ROGER FITCH ESQ • FRIDAY, NOVEMBER 2, 2012
New term for US Supremes ... Certiorari petitions ... Critical mass theory of constitutional change ... Presidential election and the court ... Judicial techniques ... Conspiracy as a war crime ... The CIA agent who didn't torture winds-up in jail ... Our Man in Washington, Roger Fitch, reports
THE Supreme Court's new term has started and it's well-covered, as usual, by ScotusBlog, the brainchild of Tom Goldstein.
The court has begun grants of certiorari petitions (including a rare handwritten one), but the vast majority are denied, such as the attempts by two Republican statesto thwart voters.
However, in Texas voter cases, the court could decide to use voter litigation to throw out a whole section of theVoter Registration Act, i.e. the provision that is applied to (mostly) southern states with a history of discrimination against racial and ethnic minorities.
Balkinblog has more.
One case likely to be granted certiorari is the "Pay for Delay" generic drug case.
The government wants the court to consider the "reverse payments" drug companies make to potential competitors.
Then there's "marriage equality" cases. Eight different petitions concern the federal Defence of Marriage Act.
Already argued is a case that could end affirmative action in US universities and elsewhere.
Oral argument in the case, Fisher v University of Texas, led to an interesting discussion of the "critical mass" theory of constitutional change.
The case attracting the most attention is Kiobel v Royal Dutch Petroleum and the meaning of 33 words: "The district courts shall have original jurisdiction of any civil action by an alien for a tort only, committed in violation of the law of nations or a treaty of the United States."
It's the entire text of the Alien Tort Statute, a law passed by Congress in 1789.
The Roberts Court normally prefers to limit tort liability for corporations, but how can the conservative majority square that with the Citizens United finding that corporations are "persons" for other purposes?
One way might be to throw out liability for everybody, individuals as well, so long as all the acts occurred abroad. Lawyers at ExxonMobil, another ATA case, will be watching closely.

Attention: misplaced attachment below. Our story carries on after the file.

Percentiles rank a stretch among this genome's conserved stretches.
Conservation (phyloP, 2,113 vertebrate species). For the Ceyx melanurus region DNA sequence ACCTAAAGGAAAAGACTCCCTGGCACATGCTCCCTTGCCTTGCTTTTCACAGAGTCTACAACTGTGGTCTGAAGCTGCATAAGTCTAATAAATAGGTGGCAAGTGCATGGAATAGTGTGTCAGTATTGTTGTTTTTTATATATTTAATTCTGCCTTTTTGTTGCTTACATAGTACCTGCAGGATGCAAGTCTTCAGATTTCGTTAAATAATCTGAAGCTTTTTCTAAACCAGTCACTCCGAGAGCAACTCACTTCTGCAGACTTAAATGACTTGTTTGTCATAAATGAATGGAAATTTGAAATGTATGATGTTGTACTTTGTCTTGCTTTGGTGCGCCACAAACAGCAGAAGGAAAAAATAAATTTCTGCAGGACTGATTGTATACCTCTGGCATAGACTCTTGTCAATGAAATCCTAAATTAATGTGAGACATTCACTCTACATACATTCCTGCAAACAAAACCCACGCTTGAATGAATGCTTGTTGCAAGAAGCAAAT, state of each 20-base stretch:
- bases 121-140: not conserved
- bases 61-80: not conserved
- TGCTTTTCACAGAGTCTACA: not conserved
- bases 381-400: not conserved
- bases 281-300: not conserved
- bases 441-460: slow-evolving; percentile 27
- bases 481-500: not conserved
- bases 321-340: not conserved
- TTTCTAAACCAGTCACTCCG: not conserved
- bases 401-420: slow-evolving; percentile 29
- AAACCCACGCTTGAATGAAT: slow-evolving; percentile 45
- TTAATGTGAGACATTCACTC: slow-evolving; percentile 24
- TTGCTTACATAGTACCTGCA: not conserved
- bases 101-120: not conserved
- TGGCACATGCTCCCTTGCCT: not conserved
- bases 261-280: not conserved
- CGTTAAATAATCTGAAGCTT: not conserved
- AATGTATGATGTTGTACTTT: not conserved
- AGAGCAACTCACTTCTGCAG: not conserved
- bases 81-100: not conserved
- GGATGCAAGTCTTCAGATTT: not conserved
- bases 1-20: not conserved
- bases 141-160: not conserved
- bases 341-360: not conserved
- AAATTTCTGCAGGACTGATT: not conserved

The court meanwhile denied cert to Chevron, which was seeking to block an $18 billion Ecuadorian judgment for environmental damage.
The court has refused to hear an appeal of the long-running Hepting v AT&T, the case that involved a telecom's warrantless surveillance of citizens.
The companion EFF v Hepting is still (just) alive.
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ACCORDING to the liberal-lawyer American Constitution Society, the future direction of the Supreme Court depends very much on who wins this year's presidential election.
A court with an agenda has many judicial techniques available to implement it, e.g. "stealth overruling" and "timebombs".
That's why the court's steep tilt to corporate and conservative causes is attracting media attention, with the Nation devoting an entire issue to the "1 Percent Court"; more here andhere.
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SALIM Hamdan's appeal of his military commission conviction has been decided by the DC Circuit.
The now-repatriated Yemeni argued that Material Support of Terrorism (MST) is not a recognised war crime, and not surprisingly, judges independent of the Pentagon had no trouble finding MST - invented by Congress in 2006 - did not exist in 2001, when Hamdan was supposed to have committed it.